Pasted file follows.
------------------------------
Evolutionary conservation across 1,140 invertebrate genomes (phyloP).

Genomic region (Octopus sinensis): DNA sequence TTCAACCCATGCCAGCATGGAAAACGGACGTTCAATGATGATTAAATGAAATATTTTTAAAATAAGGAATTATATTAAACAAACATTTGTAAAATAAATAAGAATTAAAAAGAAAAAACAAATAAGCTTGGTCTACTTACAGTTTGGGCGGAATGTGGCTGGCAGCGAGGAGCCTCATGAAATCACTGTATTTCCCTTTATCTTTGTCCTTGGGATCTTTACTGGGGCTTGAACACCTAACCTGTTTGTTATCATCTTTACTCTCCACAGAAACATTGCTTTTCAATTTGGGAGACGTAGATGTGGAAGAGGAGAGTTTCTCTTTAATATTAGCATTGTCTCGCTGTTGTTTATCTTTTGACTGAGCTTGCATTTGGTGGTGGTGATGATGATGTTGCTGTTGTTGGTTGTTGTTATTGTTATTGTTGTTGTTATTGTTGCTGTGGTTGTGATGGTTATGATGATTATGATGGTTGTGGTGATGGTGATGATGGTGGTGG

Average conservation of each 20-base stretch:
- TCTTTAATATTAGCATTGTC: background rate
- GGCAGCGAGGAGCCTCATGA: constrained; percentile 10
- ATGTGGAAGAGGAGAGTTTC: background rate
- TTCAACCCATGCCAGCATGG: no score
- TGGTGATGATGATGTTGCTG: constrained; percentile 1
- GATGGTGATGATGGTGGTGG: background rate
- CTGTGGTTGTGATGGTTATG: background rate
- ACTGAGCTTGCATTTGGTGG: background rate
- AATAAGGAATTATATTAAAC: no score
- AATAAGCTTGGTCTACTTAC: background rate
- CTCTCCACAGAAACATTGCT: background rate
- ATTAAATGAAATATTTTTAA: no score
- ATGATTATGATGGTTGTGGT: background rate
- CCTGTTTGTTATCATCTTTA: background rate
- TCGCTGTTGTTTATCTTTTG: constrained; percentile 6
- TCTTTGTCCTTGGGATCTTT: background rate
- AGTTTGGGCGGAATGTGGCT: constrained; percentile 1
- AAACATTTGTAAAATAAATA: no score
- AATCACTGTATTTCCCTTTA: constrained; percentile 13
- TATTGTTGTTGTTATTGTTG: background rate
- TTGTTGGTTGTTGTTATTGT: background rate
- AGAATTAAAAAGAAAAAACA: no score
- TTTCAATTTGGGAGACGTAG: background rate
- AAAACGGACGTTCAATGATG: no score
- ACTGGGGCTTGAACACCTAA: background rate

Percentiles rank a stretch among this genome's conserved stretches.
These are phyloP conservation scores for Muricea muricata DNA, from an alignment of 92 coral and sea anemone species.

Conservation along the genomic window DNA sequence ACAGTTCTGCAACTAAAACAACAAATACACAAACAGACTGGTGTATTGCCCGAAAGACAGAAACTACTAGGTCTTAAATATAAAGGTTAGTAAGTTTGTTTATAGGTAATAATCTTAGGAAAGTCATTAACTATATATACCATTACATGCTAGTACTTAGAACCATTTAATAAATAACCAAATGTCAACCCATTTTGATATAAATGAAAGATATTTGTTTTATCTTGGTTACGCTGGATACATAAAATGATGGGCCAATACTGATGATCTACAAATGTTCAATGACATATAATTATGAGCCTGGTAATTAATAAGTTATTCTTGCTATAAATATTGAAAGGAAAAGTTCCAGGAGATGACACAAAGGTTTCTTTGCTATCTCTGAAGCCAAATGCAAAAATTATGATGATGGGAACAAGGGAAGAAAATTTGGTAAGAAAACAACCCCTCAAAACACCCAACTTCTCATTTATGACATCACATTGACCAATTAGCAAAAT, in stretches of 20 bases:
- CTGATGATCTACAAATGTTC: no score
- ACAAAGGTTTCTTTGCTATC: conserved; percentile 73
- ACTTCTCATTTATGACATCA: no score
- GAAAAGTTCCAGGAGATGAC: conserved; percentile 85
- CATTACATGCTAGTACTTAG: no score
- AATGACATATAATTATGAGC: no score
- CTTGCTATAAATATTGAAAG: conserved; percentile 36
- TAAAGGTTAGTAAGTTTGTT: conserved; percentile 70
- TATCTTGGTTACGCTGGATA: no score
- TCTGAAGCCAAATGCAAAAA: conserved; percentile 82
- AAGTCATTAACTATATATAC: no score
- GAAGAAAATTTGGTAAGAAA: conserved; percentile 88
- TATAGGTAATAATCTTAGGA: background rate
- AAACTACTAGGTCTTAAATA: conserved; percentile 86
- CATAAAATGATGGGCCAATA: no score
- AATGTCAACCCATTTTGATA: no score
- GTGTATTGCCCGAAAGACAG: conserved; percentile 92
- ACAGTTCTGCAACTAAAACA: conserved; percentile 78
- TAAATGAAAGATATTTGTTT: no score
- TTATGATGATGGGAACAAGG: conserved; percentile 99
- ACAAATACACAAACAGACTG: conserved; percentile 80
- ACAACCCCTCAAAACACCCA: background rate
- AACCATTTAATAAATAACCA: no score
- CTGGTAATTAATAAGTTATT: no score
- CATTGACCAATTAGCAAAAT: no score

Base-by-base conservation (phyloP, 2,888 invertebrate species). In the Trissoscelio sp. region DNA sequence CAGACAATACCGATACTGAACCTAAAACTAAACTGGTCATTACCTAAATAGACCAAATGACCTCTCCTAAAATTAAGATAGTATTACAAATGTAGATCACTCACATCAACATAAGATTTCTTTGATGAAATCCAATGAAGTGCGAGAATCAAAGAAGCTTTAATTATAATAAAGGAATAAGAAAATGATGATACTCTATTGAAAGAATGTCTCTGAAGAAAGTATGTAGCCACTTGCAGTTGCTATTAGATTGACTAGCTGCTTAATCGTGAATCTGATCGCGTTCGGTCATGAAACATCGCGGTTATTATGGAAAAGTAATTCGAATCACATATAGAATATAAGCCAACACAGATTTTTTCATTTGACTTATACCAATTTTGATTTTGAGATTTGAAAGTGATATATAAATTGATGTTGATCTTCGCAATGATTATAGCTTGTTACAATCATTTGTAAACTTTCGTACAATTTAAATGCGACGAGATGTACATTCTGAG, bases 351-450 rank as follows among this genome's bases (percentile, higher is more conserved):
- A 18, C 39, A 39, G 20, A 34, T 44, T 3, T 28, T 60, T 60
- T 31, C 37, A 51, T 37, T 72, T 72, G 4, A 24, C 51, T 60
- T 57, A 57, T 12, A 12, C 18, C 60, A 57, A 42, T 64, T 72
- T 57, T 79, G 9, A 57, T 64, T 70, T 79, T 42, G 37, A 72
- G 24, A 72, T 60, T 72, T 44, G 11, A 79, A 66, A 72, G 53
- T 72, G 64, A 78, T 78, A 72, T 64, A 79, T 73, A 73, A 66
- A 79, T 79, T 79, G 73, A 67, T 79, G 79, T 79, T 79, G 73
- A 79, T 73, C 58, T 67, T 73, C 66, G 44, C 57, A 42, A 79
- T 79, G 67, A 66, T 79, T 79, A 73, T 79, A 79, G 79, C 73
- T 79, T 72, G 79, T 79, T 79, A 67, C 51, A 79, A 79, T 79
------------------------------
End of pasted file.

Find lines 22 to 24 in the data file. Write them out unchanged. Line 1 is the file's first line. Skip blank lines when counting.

- AATCACTGTATTTCCCTTTA: constrained; percentile 13
- TATTGTTGTTGTTATTGTTG: background rate
- TTGTTGGTTGTTGTTATTGT: background rate